The founder and CEO of Zoom has apologized to the video conferencing app’s millions of users after coming under fire for a host of privacy issues at a time when it has emerged as a vital social and professional lifeline for many.
“We recognize that we have fallen short of the community’s — and our own — privacy and security expectations,” Eric Yuan said in a blog post last week. “For that, I am deeply sorry.”
Zoom will stop adding new features for the next 90 days and instead focus solely on addressing privacy issues, Yuan said. The company will also release a transparency report, similar to the ones periodically shared by tech giants, which details requests for data or content from government authorities.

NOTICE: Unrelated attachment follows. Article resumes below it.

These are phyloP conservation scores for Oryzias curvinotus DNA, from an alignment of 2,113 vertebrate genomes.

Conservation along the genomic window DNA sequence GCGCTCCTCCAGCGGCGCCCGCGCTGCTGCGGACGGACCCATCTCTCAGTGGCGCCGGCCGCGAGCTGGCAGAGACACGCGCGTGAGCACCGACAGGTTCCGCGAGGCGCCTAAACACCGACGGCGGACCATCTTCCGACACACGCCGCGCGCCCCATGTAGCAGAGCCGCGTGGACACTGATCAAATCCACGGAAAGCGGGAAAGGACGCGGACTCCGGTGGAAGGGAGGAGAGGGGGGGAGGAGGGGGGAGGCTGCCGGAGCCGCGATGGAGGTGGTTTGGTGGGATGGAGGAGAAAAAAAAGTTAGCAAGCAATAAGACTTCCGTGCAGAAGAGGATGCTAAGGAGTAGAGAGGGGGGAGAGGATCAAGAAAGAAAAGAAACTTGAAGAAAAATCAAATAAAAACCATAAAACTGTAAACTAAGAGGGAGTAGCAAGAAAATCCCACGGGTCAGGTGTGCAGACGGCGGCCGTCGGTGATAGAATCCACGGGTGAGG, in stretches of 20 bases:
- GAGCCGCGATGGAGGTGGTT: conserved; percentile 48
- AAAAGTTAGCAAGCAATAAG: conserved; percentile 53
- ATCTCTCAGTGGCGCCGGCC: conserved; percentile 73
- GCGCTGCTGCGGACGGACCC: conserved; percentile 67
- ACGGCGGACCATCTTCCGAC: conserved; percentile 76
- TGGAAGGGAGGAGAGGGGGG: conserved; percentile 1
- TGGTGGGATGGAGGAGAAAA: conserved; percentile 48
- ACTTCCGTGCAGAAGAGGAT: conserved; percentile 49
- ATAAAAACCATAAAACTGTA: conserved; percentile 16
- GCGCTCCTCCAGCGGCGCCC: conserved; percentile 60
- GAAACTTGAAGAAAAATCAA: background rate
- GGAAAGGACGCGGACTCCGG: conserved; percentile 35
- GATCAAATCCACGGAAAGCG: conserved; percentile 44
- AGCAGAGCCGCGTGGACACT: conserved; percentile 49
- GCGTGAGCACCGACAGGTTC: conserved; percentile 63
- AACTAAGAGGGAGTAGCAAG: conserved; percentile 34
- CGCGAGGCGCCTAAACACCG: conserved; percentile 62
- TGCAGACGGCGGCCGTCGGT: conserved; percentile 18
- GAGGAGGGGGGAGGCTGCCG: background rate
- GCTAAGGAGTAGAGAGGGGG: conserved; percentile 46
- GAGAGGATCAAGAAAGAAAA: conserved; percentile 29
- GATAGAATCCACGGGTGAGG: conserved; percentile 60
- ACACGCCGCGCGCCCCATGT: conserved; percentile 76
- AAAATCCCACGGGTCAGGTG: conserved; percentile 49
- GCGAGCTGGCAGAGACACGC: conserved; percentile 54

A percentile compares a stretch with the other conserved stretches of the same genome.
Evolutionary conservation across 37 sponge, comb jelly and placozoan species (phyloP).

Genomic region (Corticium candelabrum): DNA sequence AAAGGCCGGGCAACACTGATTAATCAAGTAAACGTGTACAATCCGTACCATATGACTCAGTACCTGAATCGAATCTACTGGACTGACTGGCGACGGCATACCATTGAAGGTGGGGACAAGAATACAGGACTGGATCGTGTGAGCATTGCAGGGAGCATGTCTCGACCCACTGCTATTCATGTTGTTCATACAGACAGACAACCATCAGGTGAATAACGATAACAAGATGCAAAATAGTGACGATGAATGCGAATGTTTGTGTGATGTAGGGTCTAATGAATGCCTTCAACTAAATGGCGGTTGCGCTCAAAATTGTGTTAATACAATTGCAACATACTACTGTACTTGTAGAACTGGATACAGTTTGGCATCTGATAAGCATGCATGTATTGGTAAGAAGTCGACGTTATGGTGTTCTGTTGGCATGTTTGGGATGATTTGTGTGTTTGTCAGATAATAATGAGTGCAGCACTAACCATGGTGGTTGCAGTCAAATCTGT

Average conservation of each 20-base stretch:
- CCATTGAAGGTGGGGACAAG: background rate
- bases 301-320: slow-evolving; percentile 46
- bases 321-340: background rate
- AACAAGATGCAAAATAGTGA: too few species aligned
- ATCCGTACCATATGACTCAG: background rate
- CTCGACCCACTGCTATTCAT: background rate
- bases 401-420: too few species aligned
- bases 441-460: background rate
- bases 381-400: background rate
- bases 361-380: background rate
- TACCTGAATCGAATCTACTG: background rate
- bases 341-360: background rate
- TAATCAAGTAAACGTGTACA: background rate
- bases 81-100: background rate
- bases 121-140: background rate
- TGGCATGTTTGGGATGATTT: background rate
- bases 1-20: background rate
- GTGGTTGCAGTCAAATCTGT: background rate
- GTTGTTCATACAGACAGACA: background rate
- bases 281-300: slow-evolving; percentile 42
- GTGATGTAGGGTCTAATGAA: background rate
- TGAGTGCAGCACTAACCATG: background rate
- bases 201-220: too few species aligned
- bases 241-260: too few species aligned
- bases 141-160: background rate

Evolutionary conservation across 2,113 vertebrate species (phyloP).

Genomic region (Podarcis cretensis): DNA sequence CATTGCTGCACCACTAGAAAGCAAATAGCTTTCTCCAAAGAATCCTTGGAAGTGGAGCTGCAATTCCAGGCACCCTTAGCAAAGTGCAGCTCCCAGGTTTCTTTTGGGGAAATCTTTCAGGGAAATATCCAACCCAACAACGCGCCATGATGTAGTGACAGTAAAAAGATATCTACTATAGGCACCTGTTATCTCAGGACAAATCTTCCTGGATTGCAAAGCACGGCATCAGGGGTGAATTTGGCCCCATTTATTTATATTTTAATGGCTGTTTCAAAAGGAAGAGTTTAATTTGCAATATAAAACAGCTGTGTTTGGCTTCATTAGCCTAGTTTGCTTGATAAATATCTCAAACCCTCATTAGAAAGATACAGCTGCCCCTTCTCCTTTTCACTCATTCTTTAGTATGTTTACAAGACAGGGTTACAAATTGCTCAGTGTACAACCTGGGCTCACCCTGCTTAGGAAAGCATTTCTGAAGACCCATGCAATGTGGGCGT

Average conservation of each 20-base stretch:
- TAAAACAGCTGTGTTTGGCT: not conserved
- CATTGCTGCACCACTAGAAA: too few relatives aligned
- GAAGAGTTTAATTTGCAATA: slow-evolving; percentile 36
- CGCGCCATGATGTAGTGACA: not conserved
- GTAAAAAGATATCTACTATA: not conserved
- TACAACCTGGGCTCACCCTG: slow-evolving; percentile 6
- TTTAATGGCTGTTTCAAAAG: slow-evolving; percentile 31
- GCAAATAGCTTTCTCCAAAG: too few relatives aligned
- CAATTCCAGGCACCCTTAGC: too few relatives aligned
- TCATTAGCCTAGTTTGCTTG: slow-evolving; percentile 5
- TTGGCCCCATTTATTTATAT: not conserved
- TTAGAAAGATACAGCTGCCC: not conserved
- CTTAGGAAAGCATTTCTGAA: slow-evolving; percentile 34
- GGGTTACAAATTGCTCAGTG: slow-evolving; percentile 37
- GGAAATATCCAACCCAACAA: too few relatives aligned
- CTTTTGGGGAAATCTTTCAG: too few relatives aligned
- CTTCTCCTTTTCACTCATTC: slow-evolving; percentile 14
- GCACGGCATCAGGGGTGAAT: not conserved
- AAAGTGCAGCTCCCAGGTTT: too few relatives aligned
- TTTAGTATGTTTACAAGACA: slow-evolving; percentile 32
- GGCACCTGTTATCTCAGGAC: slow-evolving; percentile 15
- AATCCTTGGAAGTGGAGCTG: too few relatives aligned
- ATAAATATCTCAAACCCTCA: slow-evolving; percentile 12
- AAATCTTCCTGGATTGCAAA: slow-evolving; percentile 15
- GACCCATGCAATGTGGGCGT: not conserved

The coronavirus outbreak has seen millions of people ordered to stay in their homes flock to Zoom, which has garnered praise for its features and usability. Yuan said Zoom crossed 200 million daily meeting participants in the month of March.
People have used the video conference app for everything from brunches and birthday parties to religious events and even a UK cabinet meeting. But the spike in popularity has led the company to quickly find itself dealing with many of the issues that have plagued larger online platforms, particularly around privacy.